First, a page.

*Kafika [Proto-Polynesian, from Proto-Oceanic *Kapika];
*Manuka [Probably Proto-Polynesian, from Proto-Fijiic *Nungka];
*Toa [Proto-Polynesian, from Proto-Malayo Polynesian *TeRas]
Proto Polynesian *To'a (see below)].

Kahikaatoa, Mānuka

Leptospermum scoparium (Myrtaceae)



Probably from Proto Polynesian *Nukanuka Decaspermum fruticosum (A tree with hard wood and medicinal properties): see the page devoted primarily the word mānuka for a full discussion of the possible origins of this word.
From Proto Polynesian *Kafika Szygium malaccensis (Myrtaceae); plus
Proto Polynesian: *-Aa- Ligative particle indicating similarity or association, and

Proto-Polynesian to'a, "courageous, warrior".
cf. also Proto Malayo Polynesian *TeRas Hard; hardwood [generic]; through
Proto Polynesian: *Toa Casuarina equisetifolia

Mānuka (Kahikaatoa) Leptospermum scoparium in flower
(Te Māra Reo)
Mānuka (Kahikaatoa) Leptospermum scoparium
Detail of trunk showing flaking bark (Te Māra Reo)

Rennelese: Manguka (Altonia spectabilis)
Tongan : Nukanuka (Decaspermum fruticosum)
Samoan : Nu'anu'a (Decaspermum fruticosum)
Tahitian : Nuanua (Decaspermum fruticosum)
Tongan: Fekika, Fikakai (Szygium malaccensis)
Niuean: Fekakai (S. malaccensis) & Kafika (S. inophylloides)
Samoan: Nonu fi'afi'a (S. malaccensis)
Tahitian: 'ahi'a (S. malaccensis)
Marquesan: Kehika (S. malaccensis)
Hawaiian: 'ōhia 'ai (S. malaccensis) & ōhia (Metrosideros spp.)
Rarotongan: Ka'ika (S. malaccensis)
Toa [PPN *Toa]
Tongan, Niuean, Samoan, Tahitian, Marquesan, Tuamotuan, Rarotongan: Toa, "Ironwood", (Casuarina equisetifolia, Casuarinaceae)
Hawaiian: Koa (Acacia koa, Fabaceae)
Note: The Casuarina (Ironwood) tree was introduced to Rarotonga from Tahiti. The Polynesians did not take it to Hawai'i; when it did arrive there in the 19th Century it was called paina ("pine").
Toa [PPN *To'a]
Tongan: To'a "Courageous, hero";
Niuean: Toa "warrior, hero";
Samoan: Toa "brave"; Marquesan: Toa "Soldier, brave, courageous, strong";
Hawaiian: Koa "Brave, bold, fearless, valiant";
Tahitian: Toa "Warrior, valiant man, courageous, valiant, mischievous";
Rarotongan: Toa "Hero, manly, heroic, brave";
Tuamotuan: Toa "Valiant, brave, warrior, chieftain";
Māori: Toa "Brave; a warrior".

The Māori name Mānuka is shared with two other trees - Kunzea ericoides (Kānuka, Mānuka, Mānuka rauriki), and Leupogon fasciculata (Mānuka rauriki, Mingimingi).
An alternative name, rauwiri (also written rawiri and rauiri), is probably derived from a use to which mānuka (and probably also kānuka) was put. See below for further discussion.

The Mānuka currently called Leptospermum scoparium by botanists is a very important small tree by any name . It grows to about 4 metres high, and is found in a wide variety of soils in open places. It acts as a nurse tree for regenerating forests. The flowers are very attractive, much larger than those of the kānuka with which it shares a name (over a centimetre wide, compared with a few milimetres). The Kānuka and Kahikaatoa are very similar trees in many ways but the kānuka has soft (rather than prickly) leaves, and several species grow three or four times higher. Also, Mānuka (Kahikaatoa) leaves, which have aromatic glands on the undersides, and leaf-tips are aromatic when crushed, whereas the leaf tips of the Kānuka (despite it's also being called "tea tree" in English), are much less so.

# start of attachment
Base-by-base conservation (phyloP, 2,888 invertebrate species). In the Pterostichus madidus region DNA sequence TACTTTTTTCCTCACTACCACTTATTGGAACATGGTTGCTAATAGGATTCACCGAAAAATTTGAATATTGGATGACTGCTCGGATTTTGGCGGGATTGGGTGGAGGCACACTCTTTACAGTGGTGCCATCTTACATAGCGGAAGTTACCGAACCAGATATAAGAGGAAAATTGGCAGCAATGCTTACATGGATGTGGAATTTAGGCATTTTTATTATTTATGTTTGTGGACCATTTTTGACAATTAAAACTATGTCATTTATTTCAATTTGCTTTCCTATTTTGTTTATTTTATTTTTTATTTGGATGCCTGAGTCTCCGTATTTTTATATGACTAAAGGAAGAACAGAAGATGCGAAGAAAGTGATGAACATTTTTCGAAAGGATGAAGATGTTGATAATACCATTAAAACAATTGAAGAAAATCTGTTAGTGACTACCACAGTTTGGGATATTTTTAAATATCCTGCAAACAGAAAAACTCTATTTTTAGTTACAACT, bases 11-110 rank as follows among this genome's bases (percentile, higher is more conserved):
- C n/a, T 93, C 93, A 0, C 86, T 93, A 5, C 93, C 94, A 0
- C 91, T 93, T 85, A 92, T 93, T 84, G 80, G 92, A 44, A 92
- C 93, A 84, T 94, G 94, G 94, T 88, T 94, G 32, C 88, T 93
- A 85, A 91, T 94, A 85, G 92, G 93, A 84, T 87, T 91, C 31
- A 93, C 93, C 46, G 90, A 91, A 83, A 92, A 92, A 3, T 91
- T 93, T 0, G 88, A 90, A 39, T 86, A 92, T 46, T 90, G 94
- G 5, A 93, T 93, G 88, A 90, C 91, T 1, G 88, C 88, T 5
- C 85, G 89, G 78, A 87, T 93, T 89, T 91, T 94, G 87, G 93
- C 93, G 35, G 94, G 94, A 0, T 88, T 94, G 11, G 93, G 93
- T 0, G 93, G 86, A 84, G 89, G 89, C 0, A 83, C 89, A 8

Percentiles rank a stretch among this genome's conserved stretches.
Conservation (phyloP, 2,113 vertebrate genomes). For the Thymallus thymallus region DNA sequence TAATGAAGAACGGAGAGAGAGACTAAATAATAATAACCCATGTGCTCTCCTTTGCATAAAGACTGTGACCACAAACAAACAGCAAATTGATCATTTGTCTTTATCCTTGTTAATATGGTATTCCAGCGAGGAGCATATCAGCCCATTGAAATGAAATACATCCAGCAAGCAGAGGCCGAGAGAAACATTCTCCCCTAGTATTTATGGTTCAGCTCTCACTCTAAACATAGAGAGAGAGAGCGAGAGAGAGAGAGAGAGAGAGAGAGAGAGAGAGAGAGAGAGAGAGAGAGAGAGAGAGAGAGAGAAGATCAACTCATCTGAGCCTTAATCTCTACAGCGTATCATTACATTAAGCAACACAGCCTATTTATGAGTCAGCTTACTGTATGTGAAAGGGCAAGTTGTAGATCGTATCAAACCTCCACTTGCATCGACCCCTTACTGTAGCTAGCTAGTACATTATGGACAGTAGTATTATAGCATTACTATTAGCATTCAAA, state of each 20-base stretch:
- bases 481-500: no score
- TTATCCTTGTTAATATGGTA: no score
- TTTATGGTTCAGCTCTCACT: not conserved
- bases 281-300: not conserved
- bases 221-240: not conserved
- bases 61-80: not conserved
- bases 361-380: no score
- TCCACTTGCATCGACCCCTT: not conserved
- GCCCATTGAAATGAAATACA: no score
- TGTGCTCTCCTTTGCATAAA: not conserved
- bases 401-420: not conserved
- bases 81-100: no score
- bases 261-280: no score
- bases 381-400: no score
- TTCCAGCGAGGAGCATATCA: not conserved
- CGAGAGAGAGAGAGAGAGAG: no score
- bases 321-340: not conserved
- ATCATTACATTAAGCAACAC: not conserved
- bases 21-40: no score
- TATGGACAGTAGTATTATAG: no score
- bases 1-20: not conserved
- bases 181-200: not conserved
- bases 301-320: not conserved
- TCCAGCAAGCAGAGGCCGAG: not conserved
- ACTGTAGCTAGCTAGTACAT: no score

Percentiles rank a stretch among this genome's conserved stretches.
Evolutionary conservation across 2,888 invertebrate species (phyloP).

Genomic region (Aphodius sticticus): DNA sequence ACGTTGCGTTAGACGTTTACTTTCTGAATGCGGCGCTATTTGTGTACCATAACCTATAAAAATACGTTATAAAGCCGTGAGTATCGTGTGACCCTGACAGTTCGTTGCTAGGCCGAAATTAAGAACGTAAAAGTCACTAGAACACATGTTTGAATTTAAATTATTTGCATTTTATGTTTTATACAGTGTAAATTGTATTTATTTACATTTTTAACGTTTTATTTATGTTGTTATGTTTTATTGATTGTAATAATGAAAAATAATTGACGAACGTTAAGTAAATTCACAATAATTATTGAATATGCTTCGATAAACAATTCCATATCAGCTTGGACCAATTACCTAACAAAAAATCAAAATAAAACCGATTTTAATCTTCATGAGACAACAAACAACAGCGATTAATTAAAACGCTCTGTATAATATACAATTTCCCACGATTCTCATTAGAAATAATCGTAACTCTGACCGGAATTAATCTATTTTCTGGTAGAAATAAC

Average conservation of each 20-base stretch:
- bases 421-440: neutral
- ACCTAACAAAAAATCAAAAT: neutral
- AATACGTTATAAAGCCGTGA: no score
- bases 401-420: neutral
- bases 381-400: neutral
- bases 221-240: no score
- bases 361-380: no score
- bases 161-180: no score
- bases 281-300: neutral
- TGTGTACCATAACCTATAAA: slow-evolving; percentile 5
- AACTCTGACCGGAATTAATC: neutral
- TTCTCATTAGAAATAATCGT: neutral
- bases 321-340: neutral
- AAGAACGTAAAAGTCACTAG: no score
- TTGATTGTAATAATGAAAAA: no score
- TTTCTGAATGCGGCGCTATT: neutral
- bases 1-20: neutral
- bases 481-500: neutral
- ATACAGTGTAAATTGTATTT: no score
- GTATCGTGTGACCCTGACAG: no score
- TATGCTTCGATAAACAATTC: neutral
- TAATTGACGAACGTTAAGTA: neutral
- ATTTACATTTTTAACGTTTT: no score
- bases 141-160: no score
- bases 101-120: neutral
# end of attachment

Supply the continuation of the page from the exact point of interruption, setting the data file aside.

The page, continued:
The excellence of this tree for heavy-duty work that required a slender, durable, sharp object is captured in this proverb, comparing the comparatively tiny kahikātoa to the mighty tōtara, one of the kings of the forest:

He iti kahikātoa pakaru rikiriki te tōtara
The little kahikaatoa can reduce the mighty tōtara to tiny splinters. [M & G #419]

The wood is very strong and hard, excellent for weapons and agricultural implements. As the proverb notes, as well as for the weapons that could defeat mighty warriors, the kahikaatoa was the ideal timber for wedges used for the felling and dismemberment of large trees, and thus a symbol of what could be achieved by anyone with the requisite determination and resilience. The red wood also makes excellent firewood, which, along with the fashion for clearing land for dairy farms, has depleted stocks of the timber in many places where it was once abundant. However it is a resilient tree in adverse conditions, and can quickly re-colonize abandoned land and act as a nurse tree for regenerating native forest.

Bees are attracted to its nectar-laden flowers, and mānuka honey produced from kahikātoa (Leptospermum scoparium) flowers is now a major industry; from being a cheap, everyday honey a few decades ago it now attracts premium prices in New Zealand and overseas, and its production is carefully regulated. The nectar contains a powerful antibacterial agent, methylglyoxal (MGO), which is the result of the transformation of the saccharide dihydroxyacetone (DHA) into MGO, but exactly how this occurs (and how the levels of the "Unique Manuka Factor" in honey from particular locations might be predicted) is still unknown; this is the subject of intense research at the University of Waikato (where the phenomenon was first detected) and elsewhere. There is more informaton about this on the page for the name mānuka.